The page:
Here, finally, is a movie that would actually benefit from dropping the ‘Tyler Perry Presents’ tag that inevitably accompanies it.
Nothing against Perry, who has established a viable niche with his sometimes broad and obvious comedy adventures, but his name represents a specific brand and as long as the money keeps coming there’s no real incentive to change things up. Meet Peeples, destined to charm the built-in base, but also the first of the stable to break out into something that might be considered mainstream appeal. The movie knows it’s aiming at the date-night crowd and at an audience who Hollywood has traditionally ignored, and it’s not ashamed of either fact. Screenwriter Tina Gordon Chism takes directing duties on Peeples, and although she’s working a predictable riff on the Meet the Parents formula, she manages the actors and the big gags with a confidence that occasionally invigorates the material.
Chism’s biggest ally in this endeavor is the cuddly-yet-caustic Craig Robinson, who carved out a presence in The Office ensemble as warehouse worker Daryl and has been haunting the edges of Apatow fare for the better part of a decade. Eventually Robinson was going to get a showcase role, and as Wade, a children’s songwriter who must win-over the stern federal judge father (David Alan Grier) of his girlfriend Grace (Kerry Washington) he’s an unlikely but winning fit. Good-natured, likable, and looking almost perpetually stoned, Robinson spices up Peeples by playing surrogate for all the reluctant males in the audience. Wade is the kind of guy that would inwardly wince while shelling out 20-plus bucks for this kind of thing, but smile warmly to his girl because he knows it’s all part of the job description. Like his Office co-star Steve Carell, Robinson is adept at droll silliness, but also has an affable down-to-earth quality that attempts to steady Peeples in the same way Carrell brought real human feeling to Dan in Real Life.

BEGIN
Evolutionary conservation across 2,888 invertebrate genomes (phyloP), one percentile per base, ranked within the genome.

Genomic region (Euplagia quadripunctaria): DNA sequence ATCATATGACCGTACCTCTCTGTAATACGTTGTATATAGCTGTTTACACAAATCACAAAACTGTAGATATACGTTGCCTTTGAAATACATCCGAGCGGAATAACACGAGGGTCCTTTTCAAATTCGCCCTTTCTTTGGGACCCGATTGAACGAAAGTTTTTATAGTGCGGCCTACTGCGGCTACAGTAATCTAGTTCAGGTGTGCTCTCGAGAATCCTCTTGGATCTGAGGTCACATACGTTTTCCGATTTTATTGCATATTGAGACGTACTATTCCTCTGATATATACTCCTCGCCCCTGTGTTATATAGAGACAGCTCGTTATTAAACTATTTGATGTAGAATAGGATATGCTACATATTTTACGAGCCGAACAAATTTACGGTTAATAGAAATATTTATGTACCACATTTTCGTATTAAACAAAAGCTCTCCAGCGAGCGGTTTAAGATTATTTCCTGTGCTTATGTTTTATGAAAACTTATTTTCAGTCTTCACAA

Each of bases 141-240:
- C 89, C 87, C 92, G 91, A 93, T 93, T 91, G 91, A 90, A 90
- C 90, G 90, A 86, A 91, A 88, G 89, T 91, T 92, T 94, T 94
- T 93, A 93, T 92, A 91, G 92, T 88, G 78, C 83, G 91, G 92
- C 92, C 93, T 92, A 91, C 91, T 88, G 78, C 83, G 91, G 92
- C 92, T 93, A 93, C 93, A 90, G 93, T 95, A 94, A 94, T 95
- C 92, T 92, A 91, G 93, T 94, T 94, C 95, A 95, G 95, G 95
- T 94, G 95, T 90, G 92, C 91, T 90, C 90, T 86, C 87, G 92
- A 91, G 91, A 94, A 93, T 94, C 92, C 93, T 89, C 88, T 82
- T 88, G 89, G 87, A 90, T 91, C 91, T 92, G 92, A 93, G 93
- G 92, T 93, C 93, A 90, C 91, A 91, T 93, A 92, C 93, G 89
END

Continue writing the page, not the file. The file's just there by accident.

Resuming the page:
Unfortunately, Peeples isn’t remotely in the same category as that film, and if Chism manages to turn most of the Perry-isms on their head—Washington’s Grace is the strong black woman that Wade’s man needs for support instead of the other way around—she’s still stuck with the basic structure which requires some dopey, low-brow humor and an unnecessarily long-winded build-up of family secrets, culminating in the usual resolutions and big family catharsis. The problem is this family deserves better. Grier, sometimes an underrated comedian and sometimes a hammy blow-hard, chooses the right tone and commits to it; Papa Peeple is not a contrived grump, but an expectedly discerning and disapproving dad whose hold on his family has grown into something suffocating without his awareness.
S. Epatha Merkerson as Grier’s wife, and Tyler James Williams and Kali Hawk as his children are all carrying their own secrets and insecurities—so, too is Grier—and this gives Robinson’s Wade something to work with, even when it’s backfiring. For instance, Hawk’s journalist takes a shine to Robinson and stands in his corner, but she’s also too timid to acknowledge the thing everyone else in the town already knows; the friend who accompanies her to every public function is obviously her lesbian lover. Williams looks up to Wade, himself something of a ballad-crafter, although his signature ditty is called “Drawers on the Floor” and might be referencing his father’s infidelity. These sorts of secrets feel contrived, mostly because Chism isn’t as interested in tying them dramatically to the way this family operates and exchanges love. When Melvin Van Peebles shows up as Grier’s own father, sizing up Wade with an award-winning scowl, Chism does find a way to make us believe this demanding family unit as a real scenario. If only the actors could play off of these generational shifts more; the movie would be more consistently funny and it might have discovered the heart that now eludes it.
Peeples may have a reliable cast, but it’s mostly the Craig Robinson show, and that’s really quite a good thing. After running through nude beaches and demented mushroom dream trips, Chism arrives at the problematic ‘Moby Dick Day’ set piece that requires Wade to suffer just a little more humiliation. Robinson takes it like a champ and the director takes his gentle, accommodating spirit to heart. Upon arriving at the eventual lessons and reconciliations it’s easy to care about whether Robinson, Grier and Washington will come to an understanding, and more importantly, value one another as family. By the last frame, that title makes more sense too; the titular characters in Peeples avoid overheated stereotypes and have become distinctive individuals who we wouldn’t mind spending more time with, provided they chuck the routine plot next time.
Peeples is now in wide release.